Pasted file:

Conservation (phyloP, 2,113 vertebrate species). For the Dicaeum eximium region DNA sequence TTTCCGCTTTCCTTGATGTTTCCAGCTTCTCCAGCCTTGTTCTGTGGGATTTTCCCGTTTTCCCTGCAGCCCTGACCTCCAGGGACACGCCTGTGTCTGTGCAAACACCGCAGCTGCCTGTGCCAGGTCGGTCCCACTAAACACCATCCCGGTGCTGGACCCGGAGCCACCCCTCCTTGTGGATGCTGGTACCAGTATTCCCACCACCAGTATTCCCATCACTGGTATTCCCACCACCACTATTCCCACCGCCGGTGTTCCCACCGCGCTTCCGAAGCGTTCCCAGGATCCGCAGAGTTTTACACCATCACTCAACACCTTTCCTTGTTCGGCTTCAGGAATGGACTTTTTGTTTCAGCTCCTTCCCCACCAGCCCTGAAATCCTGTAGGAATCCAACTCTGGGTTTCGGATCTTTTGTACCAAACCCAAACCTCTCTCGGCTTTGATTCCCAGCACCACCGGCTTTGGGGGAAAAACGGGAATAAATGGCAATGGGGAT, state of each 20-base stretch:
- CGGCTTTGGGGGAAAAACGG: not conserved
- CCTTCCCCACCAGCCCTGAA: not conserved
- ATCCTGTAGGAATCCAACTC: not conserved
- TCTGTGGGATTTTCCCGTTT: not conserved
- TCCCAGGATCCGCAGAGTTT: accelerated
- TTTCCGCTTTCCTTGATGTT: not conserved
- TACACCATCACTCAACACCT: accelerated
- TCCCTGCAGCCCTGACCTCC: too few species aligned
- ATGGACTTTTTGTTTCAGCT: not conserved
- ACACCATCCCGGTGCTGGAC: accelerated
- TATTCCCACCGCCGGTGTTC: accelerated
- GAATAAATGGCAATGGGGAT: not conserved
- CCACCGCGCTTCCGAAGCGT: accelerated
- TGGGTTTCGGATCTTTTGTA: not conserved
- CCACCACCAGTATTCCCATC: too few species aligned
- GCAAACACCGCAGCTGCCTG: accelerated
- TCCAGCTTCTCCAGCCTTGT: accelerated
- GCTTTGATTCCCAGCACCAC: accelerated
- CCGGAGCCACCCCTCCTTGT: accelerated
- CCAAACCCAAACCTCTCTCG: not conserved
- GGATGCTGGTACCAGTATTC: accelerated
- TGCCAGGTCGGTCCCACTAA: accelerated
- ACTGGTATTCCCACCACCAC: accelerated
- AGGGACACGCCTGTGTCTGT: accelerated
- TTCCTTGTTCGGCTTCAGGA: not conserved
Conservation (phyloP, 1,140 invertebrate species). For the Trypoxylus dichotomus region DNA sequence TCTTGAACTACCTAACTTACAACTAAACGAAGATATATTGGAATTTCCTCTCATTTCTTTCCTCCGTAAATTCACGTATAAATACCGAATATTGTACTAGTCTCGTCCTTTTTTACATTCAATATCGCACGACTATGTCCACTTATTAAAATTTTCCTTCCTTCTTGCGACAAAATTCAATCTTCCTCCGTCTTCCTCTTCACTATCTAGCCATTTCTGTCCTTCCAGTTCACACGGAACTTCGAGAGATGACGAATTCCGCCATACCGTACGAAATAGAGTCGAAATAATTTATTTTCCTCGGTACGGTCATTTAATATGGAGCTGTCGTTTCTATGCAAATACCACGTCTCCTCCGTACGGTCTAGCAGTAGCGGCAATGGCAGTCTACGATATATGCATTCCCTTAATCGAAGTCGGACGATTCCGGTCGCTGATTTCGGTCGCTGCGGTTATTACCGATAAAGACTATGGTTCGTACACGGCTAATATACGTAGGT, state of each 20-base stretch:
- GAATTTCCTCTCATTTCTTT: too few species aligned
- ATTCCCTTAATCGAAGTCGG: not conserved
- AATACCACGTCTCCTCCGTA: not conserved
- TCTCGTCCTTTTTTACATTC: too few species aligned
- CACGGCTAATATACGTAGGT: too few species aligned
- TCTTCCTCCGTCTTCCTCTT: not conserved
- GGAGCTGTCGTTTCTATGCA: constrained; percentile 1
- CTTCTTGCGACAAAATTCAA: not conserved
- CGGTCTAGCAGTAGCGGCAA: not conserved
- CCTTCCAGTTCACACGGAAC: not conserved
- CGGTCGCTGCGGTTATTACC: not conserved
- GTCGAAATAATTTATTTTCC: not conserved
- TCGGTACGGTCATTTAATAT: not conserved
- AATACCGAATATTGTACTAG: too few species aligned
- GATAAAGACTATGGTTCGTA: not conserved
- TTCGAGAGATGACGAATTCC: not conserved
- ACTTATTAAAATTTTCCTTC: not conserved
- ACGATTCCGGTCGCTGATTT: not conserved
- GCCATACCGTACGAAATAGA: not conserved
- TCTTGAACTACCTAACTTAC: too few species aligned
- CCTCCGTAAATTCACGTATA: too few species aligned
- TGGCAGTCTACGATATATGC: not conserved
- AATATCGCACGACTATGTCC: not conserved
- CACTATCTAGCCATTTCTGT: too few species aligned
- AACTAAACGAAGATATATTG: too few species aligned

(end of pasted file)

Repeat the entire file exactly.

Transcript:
Conservation (phyloP, 2,113 vertebrate species). For the Dicaeum eximium region DNA sequence TTTCCGCTTTCCTTGATGTTTCCAGCTTCTCCAGCCTTGTTCTGTGGGATTTTCCCGTTTTCCCTGCAGCCCTGACCTCCAGGGACACGCCTGTGTCTGTGCAAACACCGCAGCTGCCTGTGCCAGGTCGGTCCCACTAAACACCATCCCGGTGCTGGACCCGGAGCCACCCCTCCTTGTGGATGCTGGTACCAGTATTCCCACCACCAGTATTCCCATCACTGGTATTCCCACCACCACTATTCCCACCGCCGGTGTTCCCACCGCGCTTCCGAAGCGTTCCCAGGATCCGCAGAGTTTTACACCATCACTCAACACCTTTCCTTGTTCGGCTTCAGGAATGGACTTTTTGTTTCAGCTCCTTCCCCACCAGCCCTGAAATCCTGTAGGAATCCAACTCTGGGTTTCGGATCTTTTGTACCAAACCCAAACCTCTCTCGGCTTTGATTCCCAGCACCACCGGCTTTGGGGGAAAAACGGGAATAAATGGCAATGGGGAT, state of each 20-base stretch:
- CGGCTTTGGGGGAAAAACGG: not conserved
- CCTTCCCCACCAGCCCTGAA: not conserved
- ATCCTGTAGGAATCCAACTC: not conserved
- TCTGTGGGATTTTCCCGTTT: not conserved
- TCCCAGGATCCGCAGAGTTT: accelerated
- TTTCCGCTTTCCTTGATGTT: not conserved
- TACACCATCACTCAACACCT: accelerated
- TCCCTGCAGCCCTGACCTCC: too few species aligned
- ATGGACTTTTTGTTTCAGCT: not conserved
- ACACCATCCCGGTGCTGGAC: accelerated
- TATTCCCACCGCCGGTGTTC: accelerated
- GAATAAATGGCAATGGGGAT: not conserved
- CCACCGCGCTTCCGAAGCGT: accelerated
- TGGGTTTCGGATCTTTTGTA: not conserved
- CCACCACCAGTATTCCCATC: too few species aligned
- GCAAACACCGCAGCTGCCTG: accelerated
- TCCAGCTTCTCCAGCCTTGT: accelerated
- GCTTTGATTCCCAGCACCAC: accelerated
- CCGGAGCCACCCCTCCTTGT: accelerated
- CCAAACCCAAACCTCTCTCG: not conserved
- GGATGCTGGTACCAGTATTC: accelerated
- TGCCAGGTCGGTCCCACTAA: accelerated
- ACTGGTATTCCCACCACCAC: accelerated
- AGGGACACGCCTGTGTCTGT: accelerated
- TTCCTTGTTCGGCTTCAGGA: not conserved
Conservation (phyloP, 1,140 invertebrate species). For the Trypoxylus dichotomus region DNA sequence TCTTGAACTACCTAACTTACAACTAAACGAAGATATATTGGAATTTCCTCTCATTTCTTTCCTCCGTAAATTCACGTATAAATACCGAATATTGTACTAGTCTCGTCCTTTTTTACATTCAATATCGCACGACTATGTCCACTTATTAAAATTTTCCTTCCTTCTTGCGACAAAATTCAATCTTCCTCCGTCTTCCTCTTCACTATCTAGCCATTTCTGTCCTTCCAGTTCACACGGAACTTCGAGAGATGACGAATTCCGCCATACCGTACGAAATAGAGTCGAAATAATTTATTTTCCTCGGTACGGTCATTTAATATGGAGCTGTCGTTTCTATGCAAATACCACGTCTCCTCCGTACGGTCTAGCAGTAGCGGCAATGGCAGTCTACGATATATGCATTCCCTTAATCGAAGTCGGACGATTCCGGTCGCTGATTTCGGTCGCTGCGGTTATTACCGATAAAGACTATGGTTCGTACACGGCTAATATACGTAGGT, state of each 20-base stretch:
- GAATTTCCTCTCATTTCTTT: too few species aligned
- ATTCCCTTAATCGAAGTCGG: not conserved
- AATACCACGTCTCCTCCGTA: not conserved
- TCTCGTCCTTTTTTACATTC: too few species aligned
- CACGGCTAATATACGTAGGT: too few species aligned
- TCTTCCTCCGTCTTCCTCTT: not conserved
- GGAGCTGTCGTTTCTATGCA: constrained; percentile 1
- CTTCTTGCGACAAAATTCAA: not conserved
- CGGTCTAGCAGTAGCGGCAA: not conserved
- CCTTCCAGTTCACACGGAAC: not conserved
- CGGTCGCTGCGGTTATTACC: not conserved
- GTCGAAATAATTTATTTTCC: not conserved
- TCGGTACGGTCATTTAATAT: not conserved
- AATACCGAATATTGTACTAG: too few species aligned
- GATAAAGACTATGGTTCGTA: not conserved
- TTCGAGAGATGACGAATTCC: not conserved
- ACTTATTAAAATTTTCCTTC: not conserved
- ACGATTCCGGTCGCTGATTT: not conserved
- GCCATACCGTACGAAATAGA: not conserved
- TCTTGAACTACCTAACTTAC: too few species aligned
- CCTCCGTAAATTCACGTATA: too few species aligned
- TGGCAGTCTACGATATATGC: not conserved
- AATATCGCACGACTATGTCC: not conserved
- CACTATCTAGCCATTTCTGT: too few species aligned
- AACTAAACGAAGATATATTG: too few species aligned